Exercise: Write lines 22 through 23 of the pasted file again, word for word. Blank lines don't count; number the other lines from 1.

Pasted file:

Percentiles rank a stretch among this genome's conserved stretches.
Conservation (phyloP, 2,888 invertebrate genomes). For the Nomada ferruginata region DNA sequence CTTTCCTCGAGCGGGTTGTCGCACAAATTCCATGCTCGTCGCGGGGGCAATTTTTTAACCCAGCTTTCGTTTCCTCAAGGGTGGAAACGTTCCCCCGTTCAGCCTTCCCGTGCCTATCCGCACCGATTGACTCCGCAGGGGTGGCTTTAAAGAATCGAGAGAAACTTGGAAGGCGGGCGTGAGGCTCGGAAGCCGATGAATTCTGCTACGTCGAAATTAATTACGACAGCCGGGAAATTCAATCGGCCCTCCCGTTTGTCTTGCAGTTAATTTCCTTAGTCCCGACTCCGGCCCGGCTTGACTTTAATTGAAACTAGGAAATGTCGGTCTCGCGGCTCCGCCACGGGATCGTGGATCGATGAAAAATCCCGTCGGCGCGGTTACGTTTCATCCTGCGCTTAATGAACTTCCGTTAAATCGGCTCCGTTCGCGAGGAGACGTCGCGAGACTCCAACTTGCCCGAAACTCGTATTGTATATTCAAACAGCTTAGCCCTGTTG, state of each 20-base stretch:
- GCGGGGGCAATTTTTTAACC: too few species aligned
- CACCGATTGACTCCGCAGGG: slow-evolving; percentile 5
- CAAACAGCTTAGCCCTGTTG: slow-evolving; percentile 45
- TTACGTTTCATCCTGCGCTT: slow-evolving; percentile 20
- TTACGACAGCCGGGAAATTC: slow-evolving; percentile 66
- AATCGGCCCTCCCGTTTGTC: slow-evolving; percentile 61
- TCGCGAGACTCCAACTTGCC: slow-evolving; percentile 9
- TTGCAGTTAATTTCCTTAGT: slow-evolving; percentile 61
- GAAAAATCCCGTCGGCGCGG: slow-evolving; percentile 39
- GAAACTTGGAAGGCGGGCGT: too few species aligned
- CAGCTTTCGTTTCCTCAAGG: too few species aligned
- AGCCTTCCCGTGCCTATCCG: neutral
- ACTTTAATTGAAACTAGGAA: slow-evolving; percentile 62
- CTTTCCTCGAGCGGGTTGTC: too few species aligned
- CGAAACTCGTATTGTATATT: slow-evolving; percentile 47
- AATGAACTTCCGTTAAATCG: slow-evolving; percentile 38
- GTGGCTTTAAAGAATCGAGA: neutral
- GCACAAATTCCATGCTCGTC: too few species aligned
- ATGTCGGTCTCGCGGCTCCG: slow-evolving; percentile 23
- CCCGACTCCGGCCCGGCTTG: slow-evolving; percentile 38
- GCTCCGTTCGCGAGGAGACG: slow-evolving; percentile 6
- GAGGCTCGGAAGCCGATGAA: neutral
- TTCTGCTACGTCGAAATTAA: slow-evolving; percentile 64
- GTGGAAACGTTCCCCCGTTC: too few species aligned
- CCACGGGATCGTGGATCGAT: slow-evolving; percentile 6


- CCCGACTCCGGCCCGGCTTG: slow-evolving; percentile 38
- GCTCCGTTCGCGAGGAGACG: slow-evolving; percentile 6